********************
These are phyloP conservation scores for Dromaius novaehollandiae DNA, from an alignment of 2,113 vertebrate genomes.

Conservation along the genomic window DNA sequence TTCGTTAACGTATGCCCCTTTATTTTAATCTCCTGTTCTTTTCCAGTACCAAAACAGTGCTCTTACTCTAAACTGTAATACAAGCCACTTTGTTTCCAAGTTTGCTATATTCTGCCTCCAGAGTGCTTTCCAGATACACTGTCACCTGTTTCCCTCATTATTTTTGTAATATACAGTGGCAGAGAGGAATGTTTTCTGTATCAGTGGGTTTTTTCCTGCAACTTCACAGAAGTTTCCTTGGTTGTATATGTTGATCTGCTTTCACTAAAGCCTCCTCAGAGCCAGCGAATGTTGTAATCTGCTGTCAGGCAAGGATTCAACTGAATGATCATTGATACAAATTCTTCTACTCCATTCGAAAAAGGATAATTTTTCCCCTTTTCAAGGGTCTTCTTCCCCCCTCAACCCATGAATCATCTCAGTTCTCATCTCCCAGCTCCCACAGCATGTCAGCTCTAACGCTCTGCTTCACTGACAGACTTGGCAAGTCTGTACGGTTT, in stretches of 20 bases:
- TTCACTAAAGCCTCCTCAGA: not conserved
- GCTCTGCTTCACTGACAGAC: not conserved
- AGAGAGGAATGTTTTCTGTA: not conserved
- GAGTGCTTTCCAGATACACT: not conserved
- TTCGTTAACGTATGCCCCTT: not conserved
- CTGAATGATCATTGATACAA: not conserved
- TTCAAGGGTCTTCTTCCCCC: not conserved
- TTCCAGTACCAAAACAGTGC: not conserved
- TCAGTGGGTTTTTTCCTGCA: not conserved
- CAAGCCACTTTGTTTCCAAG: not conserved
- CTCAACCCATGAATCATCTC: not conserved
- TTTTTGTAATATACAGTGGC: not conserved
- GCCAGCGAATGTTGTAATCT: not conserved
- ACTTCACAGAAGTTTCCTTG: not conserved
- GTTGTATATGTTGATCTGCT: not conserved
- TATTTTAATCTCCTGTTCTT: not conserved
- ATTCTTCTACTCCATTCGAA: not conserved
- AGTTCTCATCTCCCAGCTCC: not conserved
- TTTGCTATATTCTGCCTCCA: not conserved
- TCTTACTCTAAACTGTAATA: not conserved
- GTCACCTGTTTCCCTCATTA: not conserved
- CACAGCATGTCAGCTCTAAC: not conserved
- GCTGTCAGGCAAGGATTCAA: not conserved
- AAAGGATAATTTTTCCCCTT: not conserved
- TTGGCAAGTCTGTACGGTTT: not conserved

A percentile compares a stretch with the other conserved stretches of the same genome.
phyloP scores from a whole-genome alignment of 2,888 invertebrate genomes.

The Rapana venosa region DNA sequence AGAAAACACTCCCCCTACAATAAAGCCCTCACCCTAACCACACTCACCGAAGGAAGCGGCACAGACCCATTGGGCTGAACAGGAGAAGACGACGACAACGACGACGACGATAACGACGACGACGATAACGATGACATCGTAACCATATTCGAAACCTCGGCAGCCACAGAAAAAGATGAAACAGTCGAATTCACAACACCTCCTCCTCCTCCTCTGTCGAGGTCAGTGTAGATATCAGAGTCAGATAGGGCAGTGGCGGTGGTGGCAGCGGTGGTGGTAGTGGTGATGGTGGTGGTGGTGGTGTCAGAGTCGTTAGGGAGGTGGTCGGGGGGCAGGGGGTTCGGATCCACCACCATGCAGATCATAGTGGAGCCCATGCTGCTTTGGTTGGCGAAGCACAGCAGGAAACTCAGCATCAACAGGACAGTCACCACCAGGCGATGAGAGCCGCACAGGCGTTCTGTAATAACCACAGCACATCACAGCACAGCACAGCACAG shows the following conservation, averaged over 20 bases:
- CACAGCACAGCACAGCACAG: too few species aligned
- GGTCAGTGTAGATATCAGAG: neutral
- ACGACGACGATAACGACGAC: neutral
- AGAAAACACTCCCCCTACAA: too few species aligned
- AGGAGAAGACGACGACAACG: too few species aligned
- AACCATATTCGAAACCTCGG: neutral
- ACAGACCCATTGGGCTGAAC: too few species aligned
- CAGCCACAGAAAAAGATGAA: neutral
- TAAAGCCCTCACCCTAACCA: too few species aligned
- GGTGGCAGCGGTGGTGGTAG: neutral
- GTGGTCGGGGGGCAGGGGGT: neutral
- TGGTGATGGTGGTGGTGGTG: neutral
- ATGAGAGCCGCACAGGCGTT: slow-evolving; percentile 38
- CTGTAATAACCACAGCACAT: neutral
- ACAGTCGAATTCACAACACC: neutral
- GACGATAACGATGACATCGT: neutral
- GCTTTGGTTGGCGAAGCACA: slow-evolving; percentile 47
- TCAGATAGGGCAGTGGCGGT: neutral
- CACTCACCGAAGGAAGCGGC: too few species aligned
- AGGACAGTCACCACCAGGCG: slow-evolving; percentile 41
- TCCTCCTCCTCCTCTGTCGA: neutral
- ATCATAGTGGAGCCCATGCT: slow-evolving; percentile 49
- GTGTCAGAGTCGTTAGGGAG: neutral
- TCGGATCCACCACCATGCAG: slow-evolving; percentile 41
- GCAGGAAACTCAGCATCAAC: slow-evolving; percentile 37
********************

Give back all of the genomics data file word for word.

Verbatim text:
These are phyloP conservation scores for Dromaius novaehollandiae DNA, from an alignment of 2,113 vertebrate genomes.

Conservation along the genomic window DNA sequence TTCGTTAACGTATGCCCCTTTATTTTAATCTCCTGTTCTTTTCCAGTACCAAAACAGTGCTCTTACTCTAAACTGTAATACAAGCCACTTTGTTTCCAAGTTTGCTATATTCTGCCTCCAGAGTGCTTTCCAGATACACTGTCACCTGTTTCCCTCATTATTTTTGTAATATACAGTGGCAGAGAGGAATGTTTTCTGTATCAGTGGGTTTTTTCCTGCAACTTCACAGAAGTTTCCTTGGTTGTATATGTTGATCTGCTTTCACTAAAGCCTCCTCAGAGCCAGCGAATGTTGTAATCTGCTGTCAGGCAAGGATTCAACTGAATGATCATTGATACAAATTCTTCTACTCCATTCGAAAAAGGATAATTTTTCCCCTTTTCAAGGGTCTTCTTCCCCCCTCAACCCATGAATCATCTCAGTTCTCATCTCCCAGCTCCCACAGCATGTCAGCTCTAACGCTCTGCTTCACTGACAGACTTGGCAAGTCTGTACGGTTT, in stretches of 20 bases:
- TTCACTAAAGCCTCCTCAGA: not conserved
- GCTCTGCTTCACTGACAGAC: not conserved
- AGAGAGGAATGTTTTCTGTA: not conserved
- GAGTGCTTTCCAGATACACT: not conserved
- TTCGTTAACGTATGCCCCTT: not conserved
- CTGAATGATCATTGATACAA: not conserved
- TTCAAGGGTCTTCTTCCCCC: not conserved
- TTCCAGTACCAAAACAGTGC: not conserved
- TCAGTGGGTTTTTTCCTGCA: not conserved
- CAAGCCACTTTGTTTCCAAG: not conserved
- CTCAACCCATGAATCATCTC: not conserved
- TTTTTGTAATATACAGTGGC: not conserved
- GCCAGCGAATGTTGTAATCT: not conserved
- ACTTCACAGAAGTTTCCTTG: not conserved
- GTTGTATATGTTGATCTGCT: not conserved
- TATTTTAATCTCCTGTTCTT: not conserved
- ATTCTTCTACTCCATTCGAA: not conserved
- AGTTCTCATCTCCCAGCTCC: not conserved
- TTTGCTATATTCTGCCTCCA: not conserved
- TCTTACTCTAAACTGTAATA: not conserved
- GTCACCTGTTTCCCTCATTA: not conserved
- CACAGCATGTCAGCTCTAAC: not conserved
- GCTGTCAGGCAAGGATTCAA: not conserved
- AAAGGATAATTTTTCCCCTT: not conserved
- TTGGCAAGTCTGTACGGTTT: not conserved

A percentile compares a stretch with the other conserved stretches of the same genome.
phyloP scores from a whole-genome alignment of 2,888 invertebrate genomes.

The Rapana venosa region DNA sequence AGAAAACACTCCCCCTACAATAAAGCCCTCACCCTAACCACACTCACCGAAGGAAGCGGCACAGACCCATTGGGCTGAACAGGAGAAGACGACGACAACGACGACGACGATAACGACGACGACGATAACGATGACATCGTAACCATATTCGAAACCTCGGCAGCCACAGAAAAAGATGAAACAGTCGAATTCACAACACCTCCTCCTCCTCCTCTGTCGAGGTCAGTGTAGATATCAGAGTCAGATAGGGCAGTGGCGGTGGTGGCAGCGGTGGTGGTAGTGGTGATGGTGGTGGTGGTGGTGTCAGAGTCGTTAGGGAGGTGGTCGGGGGGCAGGGGGTTCGGATCCACCACCATGCAGATCATAGTGGAGCCCATGCTGCTTTGGTTGGCGAAGCACAGCAGGAAACTCAGCATCAACAGGACAGTCACCACCAGGCGATGAGAGCCGCACAGGCGTTCTGTAATAACCACAGCACATCACAGCACAGCACAGCACAG shows the following conservation, averaged over 20 bases:
- CACAGCACAGCACAGCACAG: too few species aligned
- GGTCAGTGTAGATATCAGAG: neutral
- ACGACGACGATAACGACGAC: neutral
- AGAAAACACTCCCCCTACAA: too few species aligned
- AGGAGAAGACGACGACAACG: too few species aligned
- AACCATATTCGAAACCTCGG: neutral
- ACAGACCCATTGGGCTGAAC: too few species aligned
- CAGCCACAGAAAAAGATGAA: neutral
- TAAAGCCCTCACCCTAACCA: too few species aligned
- GGTGGCAGCGGTGGTGGTAG: neutral
- GTGGTCGGGGGGCAGGGGGT: neutral
- TGGTGATGGTGGTGGTGGTG: neutral
- ATGAGAGCCGCACAGGCGTT: slow-evolving; percentile 38
- CTGTAATAACCACAGCACAT: neutral
- ACAGTCGAATTCACAACACC: neutral
- GACGATAACGATGACATCGT: neutral
- GCTTTGGTTGGCGAAGCACA: slow-evolving; percentile 47
- TCAGATAGGGCAGTGGCGGT: neutral
- CACTCACCGAAGGAAGCGGC: too few species aligned
- AGGACAGTCACCACCAGGCG: slow-evolving; percentile 41
- TCCTCCTCCTCCTCTGTCGA: neutral
- ATCATAGTGGAGCCCATGCT: slow-evolving; percentile 49
- GTGTCAGAGTCGTTAGGGAG: neutral
- TCGGATCCACCACCATGCAG: slow-evolving; percentile 41
- GCAGGAAACTCAGCATCAAC: slow-evolving; percentile 37